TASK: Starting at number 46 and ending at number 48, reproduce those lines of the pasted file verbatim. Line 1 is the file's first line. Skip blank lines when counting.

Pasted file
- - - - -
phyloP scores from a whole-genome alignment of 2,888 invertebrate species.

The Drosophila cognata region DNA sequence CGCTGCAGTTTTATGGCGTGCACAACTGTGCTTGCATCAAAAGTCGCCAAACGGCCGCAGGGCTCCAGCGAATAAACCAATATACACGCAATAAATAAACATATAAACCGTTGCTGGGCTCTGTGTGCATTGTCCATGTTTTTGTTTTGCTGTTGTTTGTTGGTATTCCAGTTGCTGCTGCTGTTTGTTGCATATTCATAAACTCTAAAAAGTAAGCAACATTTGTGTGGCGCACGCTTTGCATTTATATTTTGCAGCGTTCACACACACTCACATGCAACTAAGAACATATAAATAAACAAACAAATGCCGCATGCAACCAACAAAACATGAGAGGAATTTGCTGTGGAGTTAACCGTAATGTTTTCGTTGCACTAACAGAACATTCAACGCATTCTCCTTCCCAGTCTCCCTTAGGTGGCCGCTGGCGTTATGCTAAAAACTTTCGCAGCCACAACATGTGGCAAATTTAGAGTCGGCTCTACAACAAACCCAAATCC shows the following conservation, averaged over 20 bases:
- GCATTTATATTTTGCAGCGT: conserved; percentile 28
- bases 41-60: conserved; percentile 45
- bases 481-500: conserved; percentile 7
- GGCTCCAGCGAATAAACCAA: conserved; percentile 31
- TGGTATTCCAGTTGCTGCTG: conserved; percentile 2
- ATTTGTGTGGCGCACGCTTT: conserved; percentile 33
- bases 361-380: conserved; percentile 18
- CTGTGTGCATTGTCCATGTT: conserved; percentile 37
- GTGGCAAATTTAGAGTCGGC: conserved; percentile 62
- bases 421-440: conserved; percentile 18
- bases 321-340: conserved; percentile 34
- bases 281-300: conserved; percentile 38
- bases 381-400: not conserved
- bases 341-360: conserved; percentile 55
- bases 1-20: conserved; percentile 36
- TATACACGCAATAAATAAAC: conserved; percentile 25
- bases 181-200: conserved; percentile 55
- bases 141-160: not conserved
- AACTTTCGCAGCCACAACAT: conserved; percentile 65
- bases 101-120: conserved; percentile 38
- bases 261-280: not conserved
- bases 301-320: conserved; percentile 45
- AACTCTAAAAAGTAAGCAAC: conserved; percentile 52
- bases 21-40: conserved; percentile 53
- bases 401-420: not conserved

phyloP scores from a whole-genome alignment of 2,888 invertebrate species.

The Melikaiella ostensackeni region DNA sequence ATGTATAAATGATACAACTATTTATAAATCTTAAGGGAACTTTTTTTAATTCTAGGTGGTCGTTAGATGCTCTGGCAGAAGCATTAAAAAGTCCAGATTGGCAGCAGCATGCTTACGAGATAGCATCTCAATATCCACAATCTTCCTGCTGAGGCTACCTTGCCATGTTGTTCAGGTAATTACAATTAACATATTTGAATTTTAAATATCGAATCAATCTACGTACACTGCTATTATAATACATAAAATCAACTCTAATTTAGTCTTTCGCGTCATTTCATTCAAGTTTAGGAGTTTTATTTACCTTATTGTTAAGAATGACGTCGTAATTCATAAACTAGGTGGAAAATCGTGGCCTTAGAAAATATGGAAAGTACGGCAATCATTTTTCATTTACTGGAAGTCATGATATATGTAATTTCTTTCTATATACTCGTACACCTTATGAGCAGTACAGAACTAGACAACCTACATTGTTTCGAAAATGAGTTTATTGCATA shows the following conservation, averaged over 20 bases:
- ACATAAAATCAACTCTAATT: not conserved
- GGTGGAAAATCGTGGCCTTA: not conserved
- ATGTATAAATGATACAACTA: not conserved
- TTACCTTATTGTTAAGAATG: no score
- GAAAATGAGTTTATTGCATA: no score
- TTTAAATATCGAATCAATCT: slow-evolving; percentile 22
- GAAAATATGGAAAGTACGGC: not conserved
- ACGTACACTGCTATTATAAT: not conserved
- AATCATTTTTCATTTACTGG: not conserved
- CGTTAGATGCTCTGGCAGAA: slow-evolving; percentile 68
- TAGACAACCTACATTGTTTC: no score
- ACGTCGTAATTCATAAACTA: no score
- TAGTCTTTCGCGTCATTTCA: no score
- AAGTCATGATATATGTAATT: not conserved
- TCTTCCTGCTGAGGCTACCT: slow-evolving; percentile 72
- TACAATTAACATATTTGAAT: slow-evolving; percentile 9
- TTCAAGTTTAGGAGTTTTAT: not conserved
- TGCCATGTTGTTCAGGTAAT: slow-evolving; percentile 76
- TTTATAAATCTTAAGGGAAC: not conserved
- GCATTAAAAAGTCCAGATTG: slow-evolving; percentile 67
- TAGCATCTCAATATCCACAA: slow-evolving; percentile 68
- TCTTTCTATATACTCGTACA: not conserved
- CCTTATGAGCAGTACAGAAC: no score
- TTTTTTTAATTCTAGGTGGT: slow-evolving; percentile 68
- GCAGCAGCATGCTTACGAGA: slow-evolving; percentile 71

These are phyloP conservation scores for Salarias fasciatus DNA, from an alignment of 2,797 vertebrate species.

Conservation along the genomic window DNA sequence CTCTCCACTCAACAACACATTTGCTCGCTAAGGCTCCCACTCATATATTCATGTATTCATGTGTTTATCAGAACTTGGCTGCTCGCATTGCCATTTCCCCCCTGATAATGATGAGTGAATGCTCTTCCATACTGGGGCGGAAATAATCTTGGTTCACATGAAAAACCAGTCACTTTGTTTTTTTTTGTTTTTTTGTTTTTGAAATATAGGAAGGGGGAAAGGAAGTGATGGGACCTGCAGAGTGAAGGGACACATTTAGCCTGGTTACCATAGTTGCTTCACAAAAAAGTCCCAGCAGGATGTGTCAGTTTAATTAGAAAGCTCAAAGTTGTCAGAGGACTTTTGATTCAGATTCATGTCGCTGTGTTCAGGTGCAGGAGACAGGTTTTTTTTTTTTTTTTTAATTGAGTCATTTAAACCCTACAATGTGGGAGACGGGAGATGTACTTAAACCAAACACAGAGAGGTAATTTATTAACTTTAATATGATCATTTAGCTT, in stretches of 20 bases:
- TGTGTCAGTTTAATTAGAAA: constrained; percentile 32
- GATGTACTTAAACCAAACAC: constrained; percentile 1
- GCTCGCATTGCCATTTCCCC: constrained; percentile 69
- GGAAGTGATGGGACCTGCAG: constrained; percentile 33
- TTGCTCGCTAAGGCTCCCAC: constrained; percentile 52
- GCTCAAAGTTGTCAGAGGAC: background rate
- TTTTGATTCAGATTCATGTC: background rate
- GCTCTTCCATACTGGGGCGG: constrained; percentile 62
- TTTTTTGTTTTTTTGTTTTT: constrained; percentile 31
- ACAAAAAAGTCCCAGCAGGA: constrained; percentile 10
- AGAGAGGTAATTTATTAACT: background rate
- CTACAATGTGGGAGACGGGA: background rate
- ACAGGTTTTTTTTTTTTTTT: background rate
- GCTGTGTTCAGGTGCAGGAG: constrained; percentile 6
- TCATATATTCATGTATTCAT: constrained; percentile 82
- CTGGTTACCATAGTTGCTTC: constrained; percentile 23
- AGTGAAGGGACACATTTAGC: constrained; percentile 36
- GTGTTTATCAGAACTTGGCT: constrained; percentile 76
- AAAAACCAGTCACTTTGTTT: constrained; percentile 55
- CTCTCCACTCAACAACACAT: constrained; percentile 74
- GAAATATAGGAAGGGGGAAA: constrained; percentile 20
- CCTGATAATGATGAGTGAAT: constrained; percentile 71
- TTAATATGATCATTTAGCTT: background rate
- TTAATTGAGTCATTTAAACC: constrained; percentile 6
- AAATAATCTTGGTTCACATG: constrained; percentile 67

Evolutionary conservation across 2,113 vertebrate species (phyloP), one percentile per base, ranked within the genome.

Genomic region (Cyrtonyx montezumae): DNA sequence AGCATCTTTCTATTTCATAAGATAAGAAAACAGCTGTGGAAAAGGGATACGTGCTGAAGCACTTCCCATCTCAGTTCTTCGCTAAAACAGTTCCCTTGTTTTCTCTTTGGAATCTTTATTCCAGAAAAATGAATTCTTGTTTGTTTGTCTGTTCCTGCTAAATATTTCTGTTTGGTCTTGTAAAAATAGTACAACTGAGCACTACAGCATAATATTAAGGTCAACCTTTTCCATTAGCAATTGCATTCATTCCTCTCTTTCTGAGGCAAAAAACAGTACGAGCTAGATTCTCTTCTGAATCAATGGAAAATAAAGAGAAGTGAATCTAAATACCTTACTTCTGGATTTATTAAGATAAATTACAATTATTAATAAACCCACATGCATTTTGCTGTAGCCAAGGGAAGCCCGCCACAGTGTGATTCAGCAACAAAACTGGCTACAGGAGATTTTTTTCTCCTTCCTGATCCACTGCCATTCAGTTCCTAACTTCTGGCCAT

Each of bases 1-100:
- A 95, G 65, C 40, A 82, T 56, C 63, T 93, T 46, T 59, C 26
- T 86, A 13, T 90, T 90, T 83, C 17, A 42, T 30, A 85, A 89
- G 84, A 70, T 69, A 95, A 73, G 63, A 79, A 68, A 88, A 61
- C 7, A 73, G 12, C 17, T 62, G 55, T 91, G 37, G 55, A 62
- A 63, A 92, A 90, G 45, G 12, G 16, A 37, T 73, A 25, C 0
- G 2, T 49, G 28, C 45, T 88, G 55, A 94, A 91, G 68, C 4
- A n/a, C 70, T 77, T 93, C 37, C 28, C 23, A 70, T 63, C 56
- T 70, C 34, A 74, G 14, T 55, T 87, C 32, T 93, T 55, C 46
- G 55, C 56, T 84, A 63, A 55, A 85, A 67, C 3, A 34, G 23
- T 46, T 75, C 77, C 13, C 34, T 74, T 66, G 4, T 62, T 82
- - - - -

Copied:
- TTCAAGTTTAGGAGTTTTAT: not conserved
- TGCCATGTTGTTCAGGTAAT: slow-evolving; percentile 76
- TTTATAAATCTTAAGGGAAC: not conserved